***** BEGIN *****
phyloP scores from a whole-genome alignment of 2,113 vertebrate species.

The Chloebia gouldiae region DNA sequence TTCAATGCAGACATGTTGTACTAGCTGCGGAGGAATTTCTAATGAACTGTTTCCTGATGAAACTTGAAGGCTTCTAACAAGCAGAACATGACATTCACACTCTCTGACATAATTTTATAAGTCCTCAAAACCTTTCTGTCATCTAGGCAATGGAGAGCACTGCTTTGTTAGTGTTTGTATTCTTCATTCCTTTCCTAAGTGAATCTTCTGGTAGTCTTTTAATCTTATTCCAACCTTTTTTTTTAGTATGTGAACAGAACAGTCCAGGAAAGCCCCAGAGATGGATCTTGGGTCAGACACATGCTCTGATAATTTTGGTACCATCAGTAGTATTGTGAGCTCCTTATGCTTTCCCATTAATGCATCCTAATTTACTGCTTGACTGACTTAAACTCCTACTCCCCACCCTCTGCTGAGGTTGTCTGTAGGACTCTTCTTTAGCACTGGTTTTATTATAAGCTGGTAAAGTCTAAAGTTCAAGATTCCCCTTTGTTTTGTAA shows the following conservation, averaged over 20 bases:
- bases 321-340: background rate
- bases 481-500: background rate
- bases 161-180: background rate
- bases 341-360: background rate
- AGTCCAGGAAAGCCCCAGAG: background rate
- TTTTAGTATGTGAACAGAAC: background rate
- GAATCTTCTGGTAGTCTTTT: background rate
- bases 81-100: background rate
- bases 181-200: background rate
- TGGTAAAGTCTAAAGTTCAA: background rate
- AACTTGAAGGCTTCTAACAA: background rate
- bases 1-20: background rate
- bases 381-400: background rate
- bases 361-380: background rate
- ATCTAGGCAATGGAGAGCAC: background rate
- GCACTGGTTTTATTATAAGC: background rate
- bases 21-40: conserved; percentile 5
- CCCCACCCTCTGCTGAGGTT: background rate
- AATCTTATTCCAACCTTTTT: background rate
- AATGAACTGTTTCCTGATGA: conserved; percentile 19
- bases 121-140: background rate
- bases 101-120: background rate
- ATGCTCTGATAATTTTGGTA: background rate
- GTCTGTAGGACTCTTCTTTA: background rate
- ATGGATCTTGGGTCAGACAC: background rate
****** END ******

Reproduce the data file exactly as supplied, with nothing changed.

phyloP scores from a whole-genome alignment of 2,113 vertebrate species.

The Chloebia gouldiae region DNA sequence TTCAATGCAGACATGTTGTACTAGCTGCGGAGGAATTTCTAATGAACTGTTTCCTGATGAAACTTGAAGGCTTCTAACAAGCAGAACATGACATTCACACTCTCTGACATAATTTTATAAGTCCTCAAAACCTTTCTGTCATCTAGGCAATGGAGAGCACTGCTTTGTTAGTGTTTGTATTCTTCATTCCTTTCCTAAGTGAATCTTCTGGTAGTCTTTTAATCTTATTCCAACCTTTTTTTTTAGTATGTGAACAGAACAGTCCAGGAAAGCCCCAGAGATGGATCTTGGGTCAGACACATGCTCTGATAATTTTGGTACCATCAGTAGTATTGTGAGCTCCTTATGCTTTCCCATTAATGCATCCTAATTTACTGCTTGACTGACTTAAACTCCTACTCCCCACCCTCTGCTGAGGTTGTCTGTAGGACTCTTCTTTAGCACTGGTTTTATTATAAGCTGGTAAAGTCTAAAGTTCAAGATTCCCCTTTGTTTTGTAA shows the following conservation, averaged over 20 bases:
- bases 321-340: background rate
- bases 481-500: background rate
- bases 161-180: background rate
- bases 341-360: background rate
- AGTCCAGGAAAGCCCCAGAG: background rate
- TTTTAGTATGTGAACAGAAC: background rate
- GAATCTTCTGGTAGTCTTTT: background rate
- bases 81-100: background rate
- bases 181-200: background rate
- TGGTAAAGTCTAAAGTTCAA: background rate
- AACTTGAAGGCTTCTAACAA: background rate
- bases 1-20: background rate
- bases 381-400: background rate
- bases 361-380: background rate
- ATCTAGGCAATGGAGAGCAC: background rate
- GCACTGGTTTTATTATAAGC: background rate
- bases 21-40: conserved; percentile 5
- CCCCACCCTCTGCTGAGGTT: background rate
- AATCTTATTCCAACCTTTTT: background rate
- AATGAACTGTTTCCTGATGA: conserved; percentile 19
- bases 121-140: background rate
- bases 101-120: background rate
- ATGCTCTGATAATTTTGGTA: background rate
- GTCTGTAGGACTCTTCTTTA: background rate
- ATGGATCTTGGGTCAGACAC: background rate